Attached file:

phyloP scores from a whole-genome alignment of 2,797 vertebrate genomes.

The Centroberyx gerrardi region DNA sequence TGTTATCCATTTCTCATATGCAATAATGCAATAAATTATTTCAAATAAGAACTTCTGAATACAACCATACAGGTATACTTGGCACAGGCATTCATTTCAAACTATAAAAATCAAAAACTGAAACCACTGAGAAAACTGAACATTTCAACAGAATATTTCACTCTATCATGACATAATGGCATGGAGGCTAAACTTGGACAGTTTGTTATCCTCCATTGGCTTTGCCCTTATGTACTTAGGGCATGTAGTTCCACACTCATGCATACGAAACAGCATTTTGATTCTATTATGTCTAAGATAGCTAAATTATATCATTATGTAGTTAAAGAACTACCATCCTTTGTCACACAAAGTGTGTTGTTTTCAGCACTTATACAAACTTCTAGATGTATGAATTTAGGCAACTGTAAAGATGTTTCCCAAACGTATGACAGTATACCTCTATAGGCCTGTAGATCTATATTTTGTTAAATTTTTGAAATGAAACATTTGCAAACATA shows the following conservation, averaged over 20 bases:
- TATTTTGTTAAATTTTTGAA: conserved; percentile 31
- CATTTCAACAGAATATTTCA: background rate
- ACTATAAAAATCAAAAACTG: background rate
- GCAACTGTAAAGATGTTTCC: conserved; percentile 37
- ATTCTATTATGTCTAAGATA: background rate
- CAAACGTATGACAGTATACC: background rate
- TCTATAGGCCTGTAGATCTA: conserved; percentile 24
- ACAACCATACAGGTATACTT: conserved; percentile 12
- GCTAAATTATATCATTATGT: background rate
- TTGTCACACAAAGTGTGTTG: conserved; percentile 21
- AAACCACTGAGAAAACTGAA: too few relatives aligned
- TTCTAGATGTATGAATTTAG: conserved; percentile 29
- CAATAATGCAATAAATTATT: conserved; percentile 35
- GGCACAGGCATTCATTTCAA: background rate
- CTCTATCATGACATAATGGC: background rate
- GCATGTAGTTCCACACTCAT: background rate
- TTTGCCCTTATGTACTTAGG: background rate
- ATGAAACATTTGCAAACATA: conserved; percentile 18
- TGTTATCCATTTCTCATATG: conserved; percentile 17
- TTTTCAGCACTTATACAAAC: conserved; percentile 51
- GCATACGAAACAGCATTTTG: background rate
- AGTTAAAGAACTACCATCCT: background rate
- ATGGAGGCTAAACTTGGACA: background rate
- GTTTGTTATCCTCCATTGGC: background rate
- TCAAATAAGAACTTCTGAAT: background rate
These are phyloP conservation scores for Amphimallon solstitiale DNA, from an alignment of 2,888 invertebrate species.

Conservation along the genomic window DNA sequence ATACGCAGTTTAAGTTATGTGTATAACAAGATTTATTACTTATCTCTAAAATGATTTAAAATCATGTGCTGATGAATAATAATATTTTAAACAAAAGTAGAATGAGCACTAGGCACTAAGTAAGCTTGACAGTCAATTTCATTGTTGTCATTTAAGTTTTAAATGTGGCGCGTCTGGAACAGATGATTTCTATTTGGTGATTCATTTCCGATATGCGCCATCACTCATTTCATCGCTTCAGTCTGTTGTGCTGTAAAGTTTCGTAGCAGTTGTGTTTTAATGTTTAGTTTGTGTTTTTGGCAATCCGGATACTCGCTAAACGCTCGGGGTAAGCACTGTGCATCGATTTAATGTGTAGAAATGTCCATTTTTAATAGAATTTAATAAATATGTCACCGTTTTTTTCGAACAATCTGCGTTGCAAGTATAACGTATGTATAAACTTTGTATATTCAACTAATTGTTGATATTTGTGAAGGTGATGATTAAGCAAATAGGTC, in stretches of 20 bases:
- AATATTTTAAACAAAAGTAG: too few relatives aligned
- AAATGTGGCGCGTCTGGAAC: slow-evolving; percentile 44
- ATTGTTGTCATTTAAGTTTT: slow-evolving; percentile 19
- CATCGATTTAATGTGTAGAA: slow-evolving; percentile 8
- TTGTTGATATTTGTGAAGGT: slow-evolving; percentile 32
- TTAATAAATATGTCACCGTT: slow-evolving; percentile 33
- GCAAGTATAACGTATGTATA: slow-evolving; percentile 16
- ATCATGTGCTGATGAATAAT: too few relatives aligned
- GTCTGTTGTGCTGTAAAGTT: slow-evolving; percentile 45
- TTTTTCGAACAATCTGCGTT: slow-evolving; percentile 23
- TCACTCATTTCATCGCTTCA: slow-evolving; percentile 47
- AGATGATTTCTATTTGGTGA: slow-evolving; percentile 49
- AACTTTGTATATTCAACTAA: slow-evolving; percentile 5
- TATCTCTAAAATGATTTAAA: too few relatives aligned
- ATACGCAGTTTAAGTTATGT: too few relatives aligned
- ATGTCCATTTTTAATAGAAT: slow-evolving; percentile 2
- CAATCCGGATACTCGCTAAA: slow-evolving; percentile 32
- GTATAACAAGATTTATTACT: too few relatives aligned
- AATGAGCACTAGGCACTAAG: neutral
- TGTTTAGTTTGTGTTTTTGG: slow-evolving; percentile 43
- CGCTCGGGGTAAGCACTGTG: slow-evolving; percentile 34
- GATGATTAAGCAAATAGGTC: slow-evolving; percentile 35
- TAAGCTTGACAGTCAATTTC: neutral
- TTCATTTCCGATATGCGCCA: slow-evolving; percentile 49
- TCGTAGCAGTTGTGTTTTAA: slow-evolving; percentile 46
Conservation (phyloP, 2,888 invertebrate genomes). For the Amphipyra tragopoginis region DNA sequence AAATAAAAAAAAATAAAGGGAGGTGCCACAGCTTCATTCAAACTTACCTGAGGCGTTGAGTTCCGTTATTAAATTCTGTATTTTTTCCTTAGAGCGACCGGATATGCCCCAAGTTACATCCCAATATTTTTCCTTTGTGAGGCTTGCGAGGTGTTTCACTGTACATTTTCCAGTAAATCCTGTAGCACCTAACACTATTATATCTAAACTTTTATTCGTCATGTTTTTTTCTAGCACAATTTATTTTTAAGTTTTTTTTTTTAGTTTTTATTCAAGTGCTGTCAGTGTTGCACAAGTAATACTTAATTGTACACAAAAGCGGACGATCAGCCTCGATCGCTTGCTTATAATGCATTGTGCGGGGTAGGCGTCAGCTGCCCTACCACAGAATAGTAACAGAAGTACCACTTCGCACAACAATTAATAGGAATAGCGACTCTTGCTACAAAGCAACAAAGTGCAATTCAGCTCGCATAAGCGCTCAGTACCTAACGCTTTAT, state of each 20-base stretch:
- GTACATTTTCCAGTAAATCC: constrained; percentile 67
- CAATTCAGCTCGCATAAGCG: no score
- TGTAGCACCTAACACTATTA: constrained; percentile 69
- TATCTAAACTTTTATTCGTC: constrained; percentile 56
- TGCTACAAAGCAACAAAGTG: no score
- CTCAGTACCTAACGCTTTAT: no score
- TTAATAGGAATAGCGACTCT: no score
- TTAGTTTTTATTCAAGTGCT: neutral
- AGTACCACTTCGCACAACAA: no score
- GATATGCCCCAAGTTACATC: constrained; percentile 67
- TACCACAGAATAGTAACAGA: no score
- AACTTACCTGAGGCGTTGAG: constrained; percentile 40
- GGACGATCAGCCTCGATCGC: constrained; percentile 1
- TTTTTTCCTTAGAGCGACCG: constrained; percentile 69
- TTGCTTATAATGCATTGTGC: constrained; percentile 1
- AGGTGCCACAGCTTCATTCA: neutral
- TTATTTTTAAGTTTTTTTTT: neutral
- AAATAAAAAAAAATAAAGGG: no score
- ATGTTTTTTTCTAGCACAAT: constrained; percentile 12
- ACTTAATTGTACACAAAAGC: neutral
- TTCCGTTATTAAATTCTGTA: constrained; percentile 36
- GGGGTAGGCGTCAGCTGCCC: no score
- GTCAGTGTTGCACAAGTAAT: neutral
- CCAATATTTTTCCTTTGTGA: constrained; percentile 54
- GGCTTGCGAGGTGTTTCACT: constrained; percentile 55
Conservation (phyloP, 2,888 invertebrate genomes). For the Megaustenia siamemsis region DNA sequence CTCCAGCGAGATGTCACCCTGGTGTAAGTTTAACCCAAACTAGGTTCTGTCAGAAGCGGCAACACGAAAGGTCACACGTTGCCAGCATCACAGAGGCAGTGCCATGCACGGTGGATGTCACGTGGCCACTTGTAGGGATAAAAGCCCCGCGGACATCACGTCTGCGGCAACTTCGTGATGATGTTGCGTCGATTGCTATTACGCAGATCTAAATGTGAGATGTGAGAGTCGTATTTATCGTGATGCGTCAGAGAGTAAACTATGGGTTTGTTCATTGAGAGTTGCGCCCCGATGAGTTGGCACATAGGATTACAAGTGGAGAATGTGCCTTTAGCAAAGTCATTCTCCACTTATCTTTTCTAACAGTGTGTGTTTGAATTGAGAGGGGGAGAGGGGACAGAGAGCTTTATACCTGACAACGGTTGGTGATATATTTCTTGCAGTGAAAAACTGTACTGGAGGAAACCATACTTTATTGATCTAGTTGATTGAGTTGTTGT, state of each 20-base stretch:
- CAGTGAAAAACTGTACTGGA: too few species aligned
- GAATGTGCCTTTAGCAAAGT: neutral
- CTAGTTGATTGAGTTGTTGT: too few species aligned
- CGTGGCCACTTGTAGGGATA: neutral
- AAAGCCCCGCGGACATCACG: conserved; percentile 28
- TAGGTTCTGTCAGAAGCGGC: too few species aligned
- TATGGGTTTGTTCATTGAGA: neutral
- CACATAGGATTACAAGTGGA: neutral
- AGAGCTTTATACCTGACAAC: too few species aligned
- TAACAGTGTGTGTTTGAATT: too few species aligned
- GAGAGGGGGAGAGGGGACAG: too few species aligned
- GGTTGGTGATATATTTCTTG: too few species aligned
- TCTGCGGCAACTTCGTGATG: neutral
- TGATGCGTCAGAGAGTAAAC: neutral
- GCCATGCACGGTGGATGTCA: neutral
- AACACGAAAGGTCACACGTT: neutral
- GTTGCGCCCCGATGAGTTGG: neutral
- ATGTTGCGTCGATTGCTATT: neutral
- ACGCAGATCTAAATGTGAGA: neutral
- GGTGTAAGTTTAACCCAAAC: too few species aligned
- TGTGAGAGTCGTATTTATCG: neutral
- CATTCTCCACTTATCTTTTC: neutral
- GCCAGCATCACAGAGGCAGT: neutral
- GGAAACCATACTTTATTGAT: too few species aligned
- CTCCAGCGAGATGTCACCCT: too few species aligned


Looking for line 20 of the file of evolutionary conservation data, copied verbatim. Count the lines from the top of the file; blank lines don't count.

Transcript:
- ATGAAACATTTGCAAACATA: conserved; percentile 18